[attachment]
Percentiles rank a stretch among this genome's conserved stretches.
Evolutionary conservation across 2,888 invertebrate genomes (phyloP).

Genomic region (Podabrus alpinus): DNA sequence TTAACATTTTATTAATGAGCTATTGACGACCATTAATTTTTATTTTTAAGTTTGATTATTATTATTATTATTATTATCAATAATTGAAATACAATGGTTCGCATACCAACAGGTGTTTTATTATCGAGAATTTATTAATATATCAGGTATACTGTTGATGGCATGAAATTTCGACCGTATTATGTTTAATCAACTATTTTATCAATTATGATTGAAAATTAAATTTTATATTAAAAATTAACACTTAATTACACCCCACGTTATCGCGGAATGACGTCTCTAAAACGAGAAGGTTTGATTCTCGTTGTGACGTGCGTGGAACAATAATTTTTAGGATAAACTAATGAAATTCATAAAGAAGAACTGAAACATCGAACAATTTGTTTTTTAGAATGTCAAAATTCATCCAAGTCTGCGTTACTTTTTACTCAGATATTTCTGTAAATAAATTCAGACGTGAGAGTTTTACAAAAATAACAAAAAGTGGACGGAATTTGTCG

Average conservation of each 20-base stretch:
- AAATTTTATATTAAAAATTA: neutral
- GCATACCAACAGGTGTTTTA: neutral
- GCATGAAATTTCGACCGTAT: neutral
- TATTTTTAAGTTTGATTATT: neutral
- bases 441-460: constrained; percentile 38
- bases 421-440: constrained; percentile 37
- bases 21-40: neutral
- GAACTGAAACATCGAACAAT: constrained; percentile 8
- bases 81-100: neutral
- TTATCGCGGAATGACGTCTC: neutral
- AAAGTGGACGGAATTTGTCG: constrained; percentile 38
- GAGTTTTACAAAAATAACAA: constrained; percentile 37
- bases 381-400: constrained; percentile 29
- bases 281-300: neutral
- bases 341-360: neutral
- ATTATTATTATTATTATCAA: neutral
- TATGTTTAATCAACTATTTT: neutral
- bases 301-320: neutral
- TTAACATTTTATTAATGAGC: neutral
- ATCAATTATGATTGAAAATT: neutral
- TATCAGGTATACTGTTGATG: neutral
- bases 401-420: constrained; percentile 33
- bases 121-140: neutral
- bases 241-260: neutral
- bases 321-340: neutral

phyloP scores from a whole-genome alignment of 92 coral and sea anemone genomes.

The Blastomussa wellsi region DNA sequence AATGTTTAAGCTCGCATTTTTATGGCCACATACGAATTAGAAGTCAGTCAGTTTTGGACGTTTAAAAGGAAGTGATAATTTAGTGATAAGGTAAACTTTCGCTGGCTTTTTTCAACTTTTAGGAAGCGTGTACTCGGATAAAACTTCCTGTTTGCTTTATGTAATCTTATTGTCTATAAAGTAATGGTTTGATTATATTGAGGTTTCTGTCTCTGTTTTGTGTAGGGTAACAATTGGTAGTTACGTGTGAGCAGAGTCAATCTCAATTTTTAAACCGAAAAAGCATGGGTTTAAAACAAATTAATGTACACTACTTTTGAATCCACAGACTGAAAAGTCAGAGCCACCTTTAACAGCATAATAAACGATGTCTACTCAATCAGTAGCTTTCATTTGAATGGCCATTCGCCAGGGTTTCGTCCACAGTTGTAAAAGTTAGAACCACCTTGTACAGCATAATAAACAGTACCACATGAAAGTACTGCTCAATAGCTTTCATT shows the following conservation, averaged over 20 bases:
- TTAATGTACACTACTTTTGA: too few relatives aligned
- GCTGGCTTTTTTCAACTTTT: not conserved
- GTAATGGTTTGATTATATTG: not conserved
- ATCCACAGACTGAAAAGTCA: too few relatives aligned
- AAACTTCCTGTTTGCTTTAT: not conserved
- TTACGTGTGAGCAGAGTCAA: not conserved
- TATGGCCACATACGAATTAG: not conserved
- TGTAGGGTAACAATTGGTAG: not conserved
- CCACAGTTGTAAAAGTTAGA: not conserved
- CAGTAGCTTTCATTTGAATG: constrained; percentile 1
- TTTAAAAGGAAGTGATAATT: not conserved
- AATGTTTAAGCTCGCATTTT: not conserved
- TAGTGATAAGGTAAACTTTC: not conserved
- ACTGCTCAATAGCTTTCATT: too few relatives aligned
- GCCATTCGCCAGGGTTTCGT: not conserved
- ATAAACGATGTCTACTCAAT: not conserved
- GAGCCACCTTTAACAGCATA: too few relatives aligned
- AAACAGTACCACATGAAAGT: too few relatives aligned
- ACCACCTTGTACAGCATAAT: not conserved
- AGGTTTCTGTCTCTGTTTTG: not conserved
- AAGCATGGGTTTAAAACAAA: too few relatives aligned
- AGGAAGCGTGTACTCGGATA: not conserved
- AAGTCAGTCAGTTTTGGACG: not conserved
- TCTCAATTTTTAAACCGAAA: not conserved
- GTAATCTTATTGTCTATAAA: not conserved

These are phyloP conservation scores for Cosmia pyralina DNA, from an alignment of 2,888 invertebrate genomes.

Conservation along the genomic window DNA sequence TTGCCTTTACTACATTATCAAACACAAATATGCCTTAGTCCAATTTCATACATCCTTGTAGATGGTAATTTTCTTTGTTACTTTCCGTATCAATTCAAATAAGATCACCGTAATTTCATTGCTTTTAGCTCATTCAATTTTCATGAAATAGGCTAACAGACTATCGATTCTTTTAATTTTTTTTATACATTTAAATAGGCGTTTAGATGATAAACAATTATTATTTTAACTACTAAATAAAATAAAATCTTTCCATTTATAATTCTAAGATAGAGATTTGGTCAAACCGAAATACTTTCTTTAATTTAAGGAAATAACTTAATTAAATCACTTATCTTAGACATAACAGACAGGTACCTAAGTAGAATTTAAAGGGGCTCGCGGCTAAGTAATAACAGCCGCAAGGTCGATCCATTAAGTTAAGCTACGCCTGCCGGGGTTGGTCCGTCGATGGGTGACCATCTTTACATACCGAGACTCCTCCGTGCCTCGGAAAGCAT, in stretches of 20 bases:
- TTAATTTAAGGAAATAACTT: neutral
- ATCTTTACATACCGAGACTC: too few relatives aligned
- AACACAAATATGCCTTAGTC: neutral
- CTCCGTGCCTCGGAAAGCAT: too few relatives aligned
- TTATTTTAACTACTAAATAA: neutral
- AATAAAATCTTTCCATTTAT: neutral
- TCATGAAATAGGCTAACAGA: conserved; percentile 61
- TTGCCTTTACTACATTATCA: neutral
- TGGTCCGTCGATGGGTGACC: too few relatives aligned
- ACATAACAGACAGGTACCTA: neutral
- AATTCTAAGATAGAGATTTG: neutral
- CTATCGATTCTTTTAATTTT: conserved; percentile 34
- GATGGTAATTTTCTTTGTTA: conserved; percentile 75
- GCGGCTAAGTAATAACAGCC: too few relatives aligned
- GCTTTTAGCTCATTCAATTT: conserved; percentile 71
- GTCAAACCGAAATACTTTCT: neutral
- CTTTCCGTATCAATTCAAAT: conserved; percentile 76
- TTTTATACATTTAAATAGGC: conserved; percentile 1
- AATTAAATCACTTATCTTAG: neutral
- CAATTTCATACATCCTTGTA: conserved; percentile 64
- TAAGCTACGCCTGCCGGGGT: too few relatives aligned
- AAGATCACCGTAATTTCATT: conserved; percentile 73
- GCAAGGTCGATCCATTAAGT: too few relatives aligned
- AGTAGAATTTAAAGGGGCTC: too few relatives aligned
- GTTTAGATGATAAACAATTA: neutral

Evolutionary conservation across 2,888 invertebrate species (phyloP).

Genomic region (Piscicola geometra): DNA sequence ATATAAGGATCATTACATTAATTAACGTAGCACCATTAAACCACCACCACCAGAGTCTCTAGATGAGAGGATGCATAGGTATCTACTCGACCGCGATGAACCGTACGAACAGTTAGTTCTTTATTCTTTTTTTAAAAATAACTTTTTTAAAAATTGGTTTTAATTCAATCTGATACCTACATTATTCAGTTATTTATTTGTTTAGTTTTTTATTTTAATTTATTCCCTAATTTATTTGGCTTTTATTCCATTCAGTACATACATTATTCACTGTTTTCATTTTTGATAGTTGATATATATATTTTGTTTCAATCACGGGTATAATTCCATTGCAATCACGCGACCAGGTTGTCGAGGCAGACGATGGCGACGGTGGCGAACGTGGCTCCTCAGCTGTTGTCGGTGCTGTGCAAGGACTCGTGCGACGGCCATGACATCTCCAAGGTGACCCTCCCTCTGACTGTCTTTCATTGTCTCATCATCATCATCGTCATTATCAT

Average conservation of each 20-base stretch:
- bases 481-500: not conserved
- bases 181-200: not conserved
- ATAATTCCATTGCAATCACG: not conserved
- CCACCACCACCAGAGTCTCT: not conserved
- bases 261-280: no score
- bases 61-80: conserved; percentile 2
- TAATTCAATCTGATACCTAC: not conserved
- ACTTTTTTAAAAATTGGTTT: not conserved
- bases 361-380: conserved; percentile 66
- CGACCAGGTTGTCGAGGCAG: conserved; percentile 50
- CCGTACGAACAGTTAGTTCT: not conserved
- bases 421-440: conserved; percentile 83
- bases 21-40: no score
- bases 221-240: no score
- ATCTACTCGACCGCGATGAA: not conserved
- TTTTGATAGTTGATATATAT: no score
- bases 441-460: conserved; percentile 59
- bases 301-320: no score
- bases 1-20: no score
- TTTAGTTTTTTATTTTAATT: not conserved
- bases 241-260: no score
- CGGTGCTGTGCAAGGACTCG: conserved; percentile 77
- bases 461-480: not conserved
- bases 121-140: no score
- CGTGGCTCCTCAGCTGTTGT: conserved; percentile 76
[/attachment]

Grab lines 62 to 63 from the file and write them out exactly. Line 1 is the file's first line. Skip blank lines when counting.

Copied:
- CTCCGTGCCTCGGAAAGCAT: too few relatives aligned
- TTATTTTAACTACTAAATAA: neutral